Information and Resources
Note: No funds are available from us or any FCA affiliates to pay for funerals or memorials. We are simply sharing information here about some possible sources of financial aid. We can also provide advice about ways to keep costs low if arrangements have not yet been made. Josh Slocum, FCA executive director, has written an article, "What To Do When You Can't Afford a Funeral."
The Funeral Ethics Organization has compiled a chart (linked in Josh's article above) indicating which states offer modest amounts of money to pay for the funeral expenses of persons who die without adequate financial resources to pay such expenses. Massachusetts offers up to $1100 paid directly to the funeral home, for arrangements that cost up to $3500, if the deceased person was eligible for MassHealth. Under state law, payment of funeral and burial expenses for indigent persons is the responsibility of the Department of Transitional Assistance (DTA).
Social Security Death Benefits. There is a one-time $255 Social Security death benefit that may be available to the spouse or dependent children of the deceased. See Social Security brochure on Survivor Benefits.
Veteran Death Benefits. An amount not to exceed $200 in burial and funeral expenses is available to survivors of veterans who are receiving a pension or compensation for military service or who died in a veteran's hospital. Burial is provided for most veterans in a national cemetery, if space is available. In addition, $150 is available for cemetery costs in other than a state or national cemetery. An amount not to exceed $15,000 is reimbursed for a service-connected death. An American flag is given for most veterans. Benefits can be applied for any time within two years after the death. To apply call (800) 827-2013. See the FCA brochure Veterans' Funeral and Burial Benefits. If the veteran or the veteran's surviving spouse is incapacitated and needs special care, there is an Aid and Attendance Pension program.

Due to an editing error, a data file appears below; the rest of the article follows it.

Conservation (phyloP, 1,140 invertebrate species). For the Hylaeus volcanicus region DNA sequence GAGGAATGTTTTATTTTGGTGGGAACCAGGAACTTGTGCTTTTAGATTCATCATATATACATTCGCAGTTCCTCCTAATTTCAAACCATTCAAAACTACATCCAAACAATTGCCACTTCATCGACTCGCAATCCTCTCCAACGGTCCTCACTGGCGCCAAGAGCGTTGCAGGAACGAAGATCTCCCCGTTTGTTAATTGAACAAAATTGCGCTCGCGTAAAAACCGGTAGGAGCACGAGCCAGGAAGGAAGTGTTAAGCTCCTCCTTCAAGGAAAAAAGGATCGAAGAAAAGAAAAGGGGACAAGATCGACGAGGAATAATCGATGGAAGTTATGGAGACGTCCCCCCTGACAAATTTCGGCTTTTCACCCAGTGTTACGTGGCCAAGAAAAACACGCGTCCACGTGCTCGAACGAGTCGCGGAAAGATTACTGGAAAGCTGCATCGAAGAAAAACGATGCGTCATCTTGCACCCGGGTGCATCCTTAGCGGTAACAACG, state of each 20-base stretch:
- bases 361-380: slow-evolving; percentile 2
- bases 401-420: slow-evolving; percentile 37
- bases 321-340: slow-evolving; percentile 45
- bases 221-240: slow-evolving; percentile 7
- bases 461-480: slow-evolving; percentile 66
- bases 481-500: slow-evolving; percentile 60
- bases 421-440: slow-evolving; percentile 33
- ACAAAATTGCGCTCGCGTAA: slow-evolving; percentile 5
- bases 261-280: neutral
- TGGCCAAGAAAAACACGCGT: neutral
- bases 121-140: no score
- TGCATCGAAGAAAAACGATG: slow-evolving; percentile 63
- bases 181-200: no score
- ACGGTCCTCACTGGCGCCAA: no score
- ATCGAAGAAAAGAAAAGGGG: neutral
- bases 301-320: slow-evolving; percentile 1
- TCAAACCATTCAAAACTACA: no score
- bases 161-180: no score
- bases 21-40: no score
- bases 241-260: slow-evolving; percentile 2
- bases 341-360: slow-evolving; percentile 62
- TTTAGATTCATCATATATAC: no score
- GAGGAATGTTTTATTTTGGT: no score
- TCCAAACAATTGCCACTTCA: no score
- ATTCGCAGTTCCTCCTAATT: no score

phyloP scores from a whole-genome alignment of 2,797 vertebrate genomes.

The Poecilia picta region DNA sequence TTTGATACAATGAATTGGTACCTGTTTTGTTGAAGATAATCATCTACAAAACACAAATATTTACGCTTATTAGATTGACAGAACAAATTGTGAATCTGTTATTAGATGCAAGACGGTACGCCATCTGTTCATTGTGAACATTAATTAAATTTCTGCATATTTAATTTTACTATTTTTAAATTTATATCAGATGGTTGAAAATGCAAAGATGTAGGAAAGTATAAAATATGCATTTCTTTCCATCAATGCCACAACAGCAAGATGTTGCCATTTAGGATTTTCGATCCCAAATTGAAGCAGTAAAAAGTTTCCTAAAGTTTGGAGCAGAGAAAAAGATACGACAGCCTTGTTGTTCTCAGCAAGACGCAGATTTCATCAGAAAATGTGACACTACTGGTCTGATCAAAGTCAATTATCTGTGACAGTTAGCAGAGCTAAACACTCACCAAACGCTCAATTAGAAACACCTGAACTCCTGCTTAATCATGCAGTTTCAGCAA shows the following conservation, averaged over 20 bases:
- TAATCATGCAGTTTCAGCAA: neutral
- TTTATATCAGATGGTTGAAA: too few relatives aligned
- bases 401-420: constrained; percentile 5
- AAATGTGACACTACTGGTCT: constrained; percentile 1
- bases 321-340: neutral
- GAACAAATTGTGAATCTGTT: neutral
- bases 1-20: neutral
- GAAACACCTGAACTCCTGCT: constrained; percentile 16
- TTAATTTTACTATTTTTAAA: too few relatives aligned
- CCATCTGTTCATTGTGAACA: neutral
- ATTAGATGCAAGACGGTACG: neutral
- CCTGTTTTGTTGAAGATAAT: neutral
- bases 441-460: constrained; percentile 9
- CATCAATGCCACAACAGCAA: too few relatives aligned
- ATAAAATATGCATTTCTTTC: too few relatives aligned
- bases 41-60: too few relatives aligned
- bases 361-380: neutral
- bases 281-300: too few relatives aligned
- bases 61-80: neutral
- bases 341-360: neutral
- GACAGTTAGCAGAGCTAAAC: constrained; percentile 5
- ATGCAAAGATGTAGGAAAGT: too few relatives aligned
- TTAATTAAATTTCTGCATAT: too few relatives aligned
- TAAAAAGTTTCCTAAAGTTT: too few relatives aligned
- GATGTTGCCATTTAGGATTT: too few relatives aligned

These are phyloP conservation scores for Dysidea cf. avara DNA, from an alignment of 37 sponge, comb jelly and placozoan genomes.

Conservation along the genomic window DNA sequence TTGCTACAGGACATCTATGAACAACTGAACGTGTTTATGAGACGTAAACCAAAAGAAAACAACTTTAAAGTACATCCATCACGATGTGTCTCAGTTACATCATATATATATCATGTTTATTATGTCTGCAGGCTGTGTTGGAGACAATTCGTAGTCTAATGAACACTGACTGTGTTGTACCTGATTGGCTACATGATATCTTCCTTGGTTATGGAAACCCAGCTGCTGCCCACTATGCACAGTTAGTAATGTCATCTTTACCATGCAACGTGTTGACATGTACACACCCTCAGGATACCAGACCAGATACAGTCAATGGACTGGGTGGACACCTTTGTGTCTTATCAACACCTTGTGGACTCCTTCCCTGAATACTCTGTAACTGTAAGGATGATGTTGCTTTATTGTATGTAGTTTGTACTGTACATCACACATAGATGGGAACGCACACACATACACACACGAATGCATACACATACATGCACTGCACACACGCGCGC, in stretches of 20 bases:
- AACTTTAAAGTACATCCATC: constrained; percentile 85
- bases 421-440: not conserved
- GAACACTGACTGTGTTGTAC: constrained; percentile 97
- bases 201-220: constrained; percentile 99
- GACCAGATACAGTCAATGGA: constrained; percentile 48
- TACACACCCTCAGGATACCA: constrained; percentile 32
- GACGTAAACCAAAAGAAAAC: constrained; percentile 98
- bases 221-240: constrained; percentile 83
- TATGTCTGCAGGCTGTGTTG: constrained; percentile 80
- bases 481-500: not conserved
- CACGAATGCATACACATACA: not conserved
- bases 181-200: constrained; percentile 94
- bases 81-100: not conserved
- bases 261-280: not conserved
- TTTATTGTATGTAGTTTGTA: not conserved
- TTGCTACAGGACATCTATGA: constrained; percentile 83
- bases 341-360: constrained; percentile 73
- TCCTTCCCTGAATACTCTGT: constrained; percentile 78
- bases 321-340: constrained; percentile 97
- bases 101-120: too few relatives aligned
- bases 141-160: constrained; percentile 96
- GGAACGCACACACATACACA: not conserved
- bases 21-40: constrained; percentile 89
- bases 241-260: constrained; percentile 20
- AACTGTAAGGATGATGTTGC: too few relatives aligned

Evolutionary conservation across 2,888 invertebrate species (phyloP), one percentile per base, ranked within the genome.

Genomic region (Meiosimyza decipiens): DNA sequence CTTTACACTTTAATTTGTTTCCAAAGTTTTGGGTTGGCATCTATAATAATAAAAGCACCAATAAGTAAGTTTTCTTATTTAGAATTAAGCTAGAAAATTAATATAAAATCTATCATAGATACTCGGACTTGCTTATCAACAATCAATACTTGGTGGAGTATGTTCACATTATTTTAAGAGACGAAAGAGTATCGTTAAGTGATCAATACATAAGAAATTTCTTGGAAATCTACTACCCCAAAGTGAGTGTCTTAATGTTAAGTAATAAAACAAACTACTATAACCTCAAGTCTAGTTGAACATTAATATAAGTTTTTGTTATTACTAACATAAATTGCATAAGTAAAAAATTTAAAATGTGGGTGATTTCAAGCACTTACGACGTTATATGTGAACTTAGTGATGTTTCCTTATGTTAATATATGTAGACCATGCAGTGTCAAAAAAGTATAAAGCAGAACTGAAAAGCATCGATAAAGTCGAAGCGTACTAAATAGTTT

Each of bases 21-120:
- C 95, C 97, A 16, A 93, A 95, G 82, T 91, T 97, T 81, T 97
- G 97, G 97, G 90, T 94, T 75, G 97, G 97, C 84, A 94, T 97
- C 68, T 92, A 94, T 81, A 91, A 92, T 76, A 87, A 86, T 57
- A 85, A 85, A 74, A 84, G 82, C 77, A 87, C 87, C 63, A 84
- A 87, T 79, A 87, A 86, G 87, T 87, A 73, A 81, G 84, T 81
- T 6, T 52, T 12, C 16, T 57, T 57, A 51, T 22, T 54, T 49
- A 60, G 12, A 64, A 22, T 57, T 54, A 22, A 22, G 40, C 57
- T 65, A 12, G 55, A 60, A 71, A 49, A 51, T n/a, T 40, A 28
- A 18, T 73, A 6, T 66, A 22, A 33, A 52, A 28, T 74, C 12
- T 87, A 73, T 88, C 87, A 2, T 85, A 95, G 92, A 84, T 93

The Estate of the Deceased. Look for checking and savings accounts, certificates of deposit, payable-on-death bank accounts, investments. Locate insurance policies. Seek receipts from a cemetery or funeral home in case the decedent has pre-purchased property or a funeral trust or insurance.
Churches and Ethnic Heritage Organizations. Those who were attached to a church, a heritage group, or a beneficial association may receive some financial relief from these sources. Some religious cemeteries will furnish plots to poor parishioners with the recommendation of parish priests or rabbis. Some forbid erecting a marker unless the plot is paid for, however. Many churches have pastors or funeral committees who will aid families through this stressful time; they offer experienced advice and helping hands.
Unions, Fraternal or Membership Organizations. Check if there are death benefits or insurance policies from these sources.
Anatomical Gift Programs, also known as Willed Body Programs. (Note: the deceased must already have made arrangements for body donation in order for this to be an option). Medical schools may accept the body and cover all costs of disposal after use in research and/or teaching. In some cases there may be a fee to a funeral home for arranging transport of the body.
Victims of Crime. If the deceased died as a result of a criminal action, the family may be entitled to reimbursement of the funeral and some other expenses. Ask the medical examiner or your county’s District Attorney if you think you qualify. For example, see Berkshire District Attorney's webpage on Victim of Violent Crimes Compensation. Or see the Attorney General of the Commonwealth's webpage about Massachusetts Victims of Violent Crime Compensation and the Victim Compensation Application form. Librarians at MA Trial Court Law Libraries have posted information on Massachusetts Law About Victims and Witnesses of Crimes.